2. Egyptian Antiquities Safe After National Museum's Looting, Official Says
The Egyptian National Museum is safe, and cultural artifacts damaged by vandals who broke into the building during anti-government protests can be restored, the head of the country´s Supreme Council of Antiquities said. Tourism police aided by protesters earlier apprehended nine men in connection with looting at the museum, Zahi Hawass, the council´s secretary general, said yesterday. Dozens of demonstrators had stood guard around the building, one of Cairo´s biggest tourist attractions, to protect it until troops arrived, he said. "If you shut the lights in New York City for one hour, the people will rob everything in all the shops," Hawass said in an interview at his office. "What´s happening is normal. Thankfully, all the damaged items can be restored." Tens of thousands of people gathered in the city´s Tahrir Square and across the country demanding that President Hosni Mubarak step down, and most of the city´s historic sites, including the pyramids, remained off limits to the public.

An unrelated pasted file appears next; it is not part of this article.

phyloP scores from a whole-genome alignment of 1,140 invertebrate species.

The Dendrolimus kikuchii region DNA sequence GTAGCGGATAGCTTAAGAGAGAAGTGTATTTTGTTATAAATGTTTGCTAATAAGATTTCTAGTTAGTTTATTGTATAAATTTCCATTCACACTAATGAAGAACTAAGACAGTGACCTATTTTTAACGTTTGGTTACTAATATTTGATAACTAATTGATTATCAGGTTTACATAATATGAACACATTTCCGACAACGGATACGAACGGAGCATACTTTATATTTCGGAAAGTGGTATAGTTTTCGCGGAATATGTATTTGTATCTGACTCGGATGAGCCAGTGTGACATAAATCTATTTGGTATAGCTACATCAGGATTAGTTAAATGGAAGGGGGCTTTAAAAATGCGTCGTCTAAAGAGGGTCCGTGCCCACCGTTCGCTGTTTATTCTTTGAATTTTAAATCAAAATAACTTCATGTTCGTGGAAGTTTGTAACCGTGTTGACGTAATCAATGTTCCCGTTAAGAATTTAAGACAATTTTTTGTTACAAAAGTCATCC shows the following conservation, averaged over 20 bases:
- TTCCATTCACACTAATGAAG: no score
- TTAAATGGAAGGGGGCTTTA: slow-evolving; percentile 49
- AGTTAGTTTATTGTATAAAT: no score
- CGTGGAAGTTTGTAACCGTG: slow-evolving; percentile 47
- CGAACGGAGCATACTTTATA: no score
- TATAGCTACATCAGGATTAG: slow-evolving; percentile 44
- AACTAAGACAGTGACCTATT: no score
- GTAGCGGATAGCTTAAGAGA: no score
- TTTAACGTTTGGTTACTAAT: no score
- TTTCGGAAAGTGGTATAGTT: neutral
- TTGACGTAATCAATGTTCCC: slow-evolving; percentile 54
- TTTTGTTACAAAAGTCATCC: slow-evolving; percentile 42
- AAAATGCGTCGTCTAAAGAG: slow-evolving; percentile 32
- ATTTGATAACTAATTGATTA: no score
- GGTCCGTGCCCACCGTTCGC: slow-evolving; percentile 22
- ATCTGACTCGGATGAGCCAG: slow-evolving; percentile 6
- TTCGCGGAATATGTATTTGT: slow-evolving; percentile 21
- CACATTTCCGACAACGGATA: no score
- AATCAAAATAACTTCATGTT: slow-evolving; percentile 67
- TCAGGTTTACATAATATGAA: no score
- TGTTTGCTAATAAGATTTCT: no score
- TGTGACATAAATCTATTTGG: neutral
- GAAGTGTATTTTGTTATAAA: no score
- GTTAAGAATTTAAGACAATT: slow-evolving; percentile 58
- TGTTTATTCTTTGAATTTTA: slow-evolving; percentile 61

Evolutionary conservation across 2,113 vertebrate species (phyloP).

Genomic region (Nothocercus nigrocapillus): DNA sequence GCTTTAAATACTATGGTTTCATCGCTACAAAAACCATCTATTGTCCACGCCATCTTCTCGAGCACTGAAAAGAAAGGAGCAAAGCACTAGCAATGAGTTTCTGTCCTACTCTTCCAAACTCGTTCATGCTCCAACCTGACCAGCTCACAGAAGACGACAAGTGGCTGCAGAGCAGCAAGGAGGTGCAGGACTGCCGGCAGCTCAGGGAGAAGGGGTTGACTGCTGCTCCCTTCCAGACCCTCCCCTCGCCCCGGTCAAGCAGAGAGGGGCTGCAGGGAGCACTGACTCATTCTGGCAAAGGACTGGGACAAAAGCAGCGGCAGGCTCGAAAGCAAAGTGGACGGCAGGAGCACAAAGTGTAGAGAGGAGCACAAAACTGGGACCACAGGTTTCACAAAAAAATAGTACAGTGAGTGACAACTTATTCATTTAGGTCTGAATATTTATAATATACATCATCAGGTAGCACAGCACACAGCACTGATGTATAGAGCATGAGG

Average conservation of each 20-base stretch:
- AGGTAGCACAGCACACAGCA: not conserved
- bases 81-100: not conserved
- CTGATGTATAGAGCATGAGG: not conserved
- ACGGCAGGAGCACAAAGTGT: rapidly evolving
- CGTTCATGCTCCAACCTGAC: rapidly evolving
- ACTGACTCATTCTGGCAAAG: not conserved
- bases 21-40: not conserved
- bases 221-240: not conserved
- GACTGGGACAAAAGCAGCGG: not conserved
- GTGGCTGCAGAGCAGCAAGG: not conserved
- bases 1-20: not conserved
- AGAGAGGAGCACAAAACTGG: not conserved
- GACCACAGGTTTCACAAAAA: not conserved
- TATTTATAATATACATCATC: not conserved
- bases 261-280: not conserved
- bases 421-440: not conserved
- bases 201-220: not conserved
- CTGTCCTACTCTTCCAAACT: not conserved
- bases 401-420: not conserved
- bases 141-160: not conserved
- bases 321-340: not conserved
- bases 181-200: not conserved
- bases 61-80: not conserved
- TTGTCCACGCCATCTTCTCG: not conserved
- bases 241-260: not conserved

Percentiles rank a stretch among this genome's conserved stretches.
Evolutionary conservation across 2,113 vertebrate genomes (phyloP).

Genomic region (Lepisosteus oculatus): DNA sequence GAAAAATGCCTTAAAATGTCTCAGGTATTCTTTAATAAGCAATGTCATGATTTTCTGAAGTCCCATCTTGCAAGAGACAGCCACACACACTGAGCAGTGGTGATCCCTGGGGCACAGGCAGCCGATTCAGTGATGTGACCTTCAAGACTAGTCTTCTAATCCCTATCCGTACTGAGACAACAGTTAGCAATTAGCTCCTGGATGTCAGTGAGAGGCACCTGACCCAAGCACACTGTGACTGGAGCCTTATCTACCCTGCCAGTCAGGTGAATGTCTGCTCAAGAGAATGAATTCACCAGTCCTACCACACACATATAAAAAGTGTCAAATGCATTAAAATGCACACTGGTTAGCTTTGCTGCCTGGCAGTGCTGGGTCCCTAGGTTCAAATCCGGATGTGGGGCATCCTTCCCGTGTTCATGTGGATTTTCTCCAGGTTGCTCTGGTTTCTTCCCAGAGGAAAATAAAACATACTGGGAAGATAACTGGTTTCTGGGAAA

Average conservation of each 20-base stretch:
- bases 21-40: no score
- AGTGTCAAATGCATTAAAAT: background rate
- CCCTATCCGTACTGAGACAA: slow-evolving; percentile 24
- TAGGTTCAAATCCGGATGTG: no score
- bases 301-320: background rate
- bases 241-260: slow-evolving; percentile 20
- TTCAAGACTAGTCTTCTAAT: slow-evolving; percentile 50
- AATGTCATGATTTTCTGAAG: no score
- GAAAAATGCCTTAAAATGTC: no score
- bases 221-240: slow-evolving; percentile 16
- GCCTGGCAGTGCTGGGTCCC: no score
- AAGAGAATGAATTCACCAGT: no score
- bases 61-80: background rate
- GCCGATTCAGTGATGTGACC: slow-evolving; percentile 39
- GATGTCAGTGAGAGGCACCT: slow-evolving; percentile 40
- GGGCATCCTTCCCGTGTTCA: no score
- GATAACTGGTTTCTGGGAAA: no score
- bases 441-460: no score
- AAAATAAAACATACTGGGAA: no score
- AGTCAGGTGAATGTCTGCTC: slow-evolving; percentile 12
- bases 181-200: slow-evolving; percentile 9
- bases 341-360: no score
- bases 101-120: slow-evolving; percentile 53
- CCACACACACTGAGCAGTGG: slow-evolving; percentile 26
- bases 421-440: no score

3. Thai Coalition Ahead in Polls, Ready for Election This Year, Abhisit Says